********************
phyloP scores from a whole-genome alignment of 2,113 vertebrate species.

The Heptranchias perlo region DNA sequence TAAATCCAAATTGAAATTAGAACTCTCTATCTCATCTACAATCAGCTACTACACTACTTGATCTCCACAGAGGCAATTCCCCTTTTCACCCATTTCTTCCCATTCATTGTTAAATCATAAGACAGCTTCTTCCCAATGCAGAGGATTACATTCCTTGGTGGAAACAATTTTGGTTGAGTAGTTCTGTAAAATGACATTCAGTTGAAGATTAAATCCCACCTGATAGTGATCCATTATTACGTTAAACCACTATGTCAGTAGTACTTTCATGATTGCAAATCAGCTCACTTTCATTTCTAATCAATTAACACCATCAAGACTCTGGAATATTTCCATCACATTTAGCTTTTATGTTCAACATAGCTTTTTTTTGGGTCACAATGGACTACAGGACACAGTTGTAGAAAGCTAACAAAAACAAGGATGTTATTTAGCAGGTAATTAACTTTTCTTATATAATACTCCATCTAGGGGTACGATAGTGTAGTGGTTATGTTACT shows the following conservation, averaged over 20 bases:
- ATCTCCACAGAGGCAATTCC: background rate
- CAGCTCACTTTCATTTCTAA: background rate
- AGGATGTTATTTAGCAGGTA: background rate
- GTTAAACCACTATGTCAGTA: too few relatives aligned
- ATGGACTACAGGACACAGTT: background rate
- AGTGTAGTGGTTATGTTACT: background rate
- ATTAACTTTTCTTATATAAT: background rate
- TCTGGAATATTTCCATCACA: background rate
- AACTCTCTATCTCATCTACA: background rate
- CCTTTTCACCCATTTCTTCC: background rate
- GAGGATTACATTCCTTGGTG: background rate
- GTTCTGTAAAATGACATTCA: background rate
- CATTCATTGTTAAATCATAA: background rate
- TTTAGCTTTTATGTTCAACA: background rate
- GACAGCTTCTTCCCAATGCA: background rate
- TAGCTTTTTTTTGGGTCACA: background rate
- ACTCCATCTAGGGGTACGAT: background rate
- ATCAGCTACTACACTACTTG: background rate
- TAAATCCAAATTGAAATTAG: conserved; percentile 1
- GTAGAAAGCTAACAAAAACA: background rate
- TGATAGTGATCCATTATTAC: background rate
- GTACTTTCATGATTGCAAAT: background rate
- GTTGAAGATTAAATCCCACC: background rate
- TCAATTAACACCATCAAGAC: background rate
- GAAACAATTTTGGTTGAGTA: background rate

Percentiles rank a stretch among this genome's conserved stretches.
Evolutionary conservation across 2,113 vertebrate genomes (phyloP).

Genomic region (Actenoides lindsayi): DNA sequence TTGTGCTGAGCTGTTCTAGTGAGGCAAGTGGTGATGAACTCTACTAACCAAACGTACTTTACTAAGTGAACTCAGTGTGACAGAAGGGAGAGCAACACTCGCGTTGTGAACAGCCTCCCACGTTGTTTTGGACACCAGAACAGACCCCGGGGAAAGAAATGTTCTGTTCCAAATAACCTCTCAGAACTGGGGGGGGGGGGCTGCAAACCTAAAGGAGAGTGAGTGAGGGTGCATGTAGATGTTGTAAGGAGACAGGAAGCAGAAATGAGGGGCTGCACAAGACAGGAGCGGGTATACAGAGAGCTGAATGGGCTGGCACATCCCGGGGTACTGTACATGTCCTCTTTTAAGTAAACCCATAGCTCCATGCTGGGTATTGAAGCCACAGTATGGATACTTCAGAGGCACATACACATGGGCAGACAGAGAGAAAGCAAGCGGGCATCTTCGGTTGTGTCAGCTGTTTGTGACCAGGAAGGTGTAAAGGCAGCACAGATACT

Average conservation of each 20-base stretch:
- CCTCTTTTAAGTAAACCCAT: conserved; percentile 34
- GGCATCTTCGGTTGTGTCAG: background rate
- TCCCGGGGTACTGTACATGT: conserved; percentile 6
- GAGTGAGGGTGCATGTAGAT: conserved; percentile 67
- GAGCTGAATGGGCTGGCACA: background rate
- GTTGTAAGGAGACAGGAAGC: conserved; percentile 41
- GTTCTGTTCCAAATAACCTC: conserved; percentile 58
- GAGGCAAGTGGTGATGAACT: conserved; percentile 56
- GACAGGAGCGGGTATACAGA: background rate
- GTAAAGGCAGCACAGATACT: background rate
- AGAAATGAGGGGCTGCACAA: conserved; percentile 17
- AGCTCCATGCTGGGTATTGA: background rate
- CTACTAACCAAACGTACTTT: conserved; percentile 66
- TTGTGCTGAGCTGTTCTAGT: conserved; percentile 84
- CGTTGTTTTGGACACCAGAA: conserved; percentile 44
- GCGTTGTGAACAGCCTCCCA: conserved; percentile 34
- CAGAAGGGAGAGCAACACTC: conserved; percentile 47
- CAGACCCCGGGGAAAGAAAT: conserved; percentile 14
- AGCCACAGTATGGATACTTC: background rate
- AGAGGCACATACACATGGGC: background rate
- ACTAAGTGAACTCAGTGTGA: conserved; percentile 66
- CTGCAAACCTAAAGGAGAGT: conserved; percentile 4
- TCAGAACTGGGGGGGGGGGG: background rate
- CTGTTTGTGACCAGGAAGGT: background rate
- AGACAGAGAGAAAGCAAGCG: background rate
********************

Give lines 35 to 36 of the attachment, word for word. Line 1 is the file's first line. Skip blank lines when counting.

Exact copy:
- GAGTGAGGGTGCATGTAGAT: conserved; percentile 67
- GAGCTGAATGGGCTGGCACA: background rate